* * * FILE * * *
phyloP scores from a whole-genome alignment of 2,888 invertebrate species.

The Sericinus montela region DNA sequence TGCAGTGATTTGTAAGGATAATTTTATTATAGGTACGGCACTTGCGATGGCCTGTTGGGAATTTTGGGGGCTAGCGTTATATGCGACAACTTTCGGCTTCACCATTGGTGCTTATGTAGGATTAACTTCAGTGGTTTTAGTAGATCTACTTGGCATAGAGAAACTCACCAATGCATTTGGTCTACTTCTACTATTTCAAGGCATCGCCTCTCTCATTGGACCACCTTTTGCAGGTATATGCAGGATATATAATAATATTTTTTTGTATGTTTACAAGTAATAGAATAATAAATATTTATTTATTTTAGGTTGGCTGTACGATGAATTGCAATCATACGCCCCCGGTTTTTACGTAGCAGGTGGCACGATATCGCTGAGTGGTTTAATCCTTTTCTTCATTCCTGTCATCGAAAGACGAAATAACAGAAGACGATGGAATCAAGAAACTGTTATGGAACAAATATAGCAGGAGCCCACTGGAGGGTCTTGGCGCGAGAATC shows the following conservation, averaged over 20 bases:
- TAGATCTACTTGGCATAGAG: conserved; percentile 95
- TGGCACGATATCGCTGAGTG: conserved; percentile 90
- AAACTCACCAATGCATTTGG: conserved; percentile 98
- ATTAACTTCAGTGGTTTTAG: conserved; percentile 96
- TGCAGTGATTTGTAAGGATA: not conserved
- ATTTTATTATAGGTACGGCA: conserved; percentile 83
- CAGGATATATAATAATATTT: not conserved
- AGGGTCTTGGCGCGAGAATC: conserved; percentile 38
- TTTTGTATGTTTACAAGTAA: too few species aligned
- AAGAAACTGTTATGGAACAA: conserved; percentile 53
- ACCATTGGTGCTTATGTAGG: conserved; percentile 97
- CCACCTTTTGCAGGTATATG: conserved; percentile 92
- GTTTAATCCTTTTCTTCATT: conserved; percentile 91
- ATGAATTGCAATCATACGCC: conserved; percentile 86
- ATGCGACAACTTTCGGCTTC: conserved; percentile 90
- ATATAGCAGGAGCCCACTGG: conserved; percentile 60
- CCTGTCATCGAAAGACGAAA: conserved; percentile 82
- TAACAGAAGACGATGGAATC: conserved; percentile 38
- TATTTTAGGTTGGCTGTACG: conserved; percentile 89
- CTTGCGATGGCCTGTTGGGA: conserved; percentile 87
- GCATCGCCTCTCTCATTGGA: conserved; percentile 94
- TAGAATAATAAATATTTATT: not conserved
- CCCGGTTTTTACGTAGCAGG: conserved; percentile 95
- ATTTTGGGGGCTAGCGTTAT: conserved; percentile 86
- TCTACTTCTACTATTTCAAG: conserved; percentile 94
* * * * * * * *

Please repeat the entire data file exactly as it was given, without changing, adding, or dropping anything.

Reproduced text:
phyloP scores from a whole-genome alignment of 2,888 invertebrate species.

The Sericinus montela region DNA sequence TGCAGTGATTTGTAAGGATAATTTTATTATAGGTACGGCACTTGCGATGGCCTGTTGGGAATTTTGGGGGCTAGCGTTATATGCGACAACTTTCGGCTTCACCATTGGTGCTTATGTAGGATTAACTTCAGTGGTTTTAGTAGATCTACTTGGCATAGAGAAACTCACCAATGCATTTGGTCTACTTCTACTATTTCAAGGCATCGCCTCTCTCATTGGACCACCTTTTGCAGGTATATGCAGGATATATAATAATATTTTTTTGTATGTTTACAAGTAATAGAATAATAAATATTTATTTATTTTAGGTTGGCTGTACGATGAATTGCAATCATACGCCCCCGGTTTTTACGTAGCAGGTGGCACGATATCGCTGAGTGGTTTAATCCTTTTCTTCATTCCTGTCATCGAAAGACGAAATAACAGAAGACGATGGAATCAAGAAACTGTTATGGAACAAATATAGCAGGAGCCCACTGGAGGGTCTTGGCGCGAGAATC shows the following conservation, averaged over 20 bases:
- TAGATCTACTTGGCATAGAG: conserved; percentile 95
- TGGCACGATATCGCTGAGTG: conserved; percentile 90
- AAACTCACCAATGCATTTGG: conserved; percentile 98
- ATTAACTTCAGTGGTTTTAG: conserved; percentile 96
- TGCAGTGATTTGTAAGGATA: not conserved
- ATTTTATTATAGGTACGGCA: conserved; percentile 83
- CAGGATATATAATAATATTT: not conserved
- AGGGTCTTGGCGCGAGAATC: conserved; percentile 38
- TTTTGTATGTTTACAAGTAA: too few species aligned
- AAGAAACTGTTATGGAACAA: conserved; percentile 53
- ACCATTGGTGCTTATGTAGG: conserved; percentile 97
- CCACCTTTTGCAGGTATATG: conserved; percentile 92
- GTTTAATCCTTTTCTTCATT: conserved; percentile 91
- ATGAATTGCAATCATACGCC: conserved; percentile 86
- ATGCGACAACTTTCGGCTTC: conserved; percentile 90
- ATATAGCAGGAGCCCACTGG: conserved; percentile 60
- CCTGTCATCGAAAGACGAAA: conserved; percentile 82
- TAACAGAAGACGATGGAATC: conserved; percentile 38
- TATTTTAGGTTGGCTGTACG: conserved; percentile 89
- CTTGCGATGGCCTGTTGGGA: conserved; percentile 87
- GCATCGCCTCTCTCATTGGA: conserved; percentile 94
- TAGAATAATAAATATTTATT: not conserved
- CCCGGTTTTTACGTAGCAGG: conserved; percentile 95
- ATTTTGGGGGCTAGCGTTAT: conserved; percentile 86
- TCTACTTCTACTATTTCAAG: conserved; percentile 94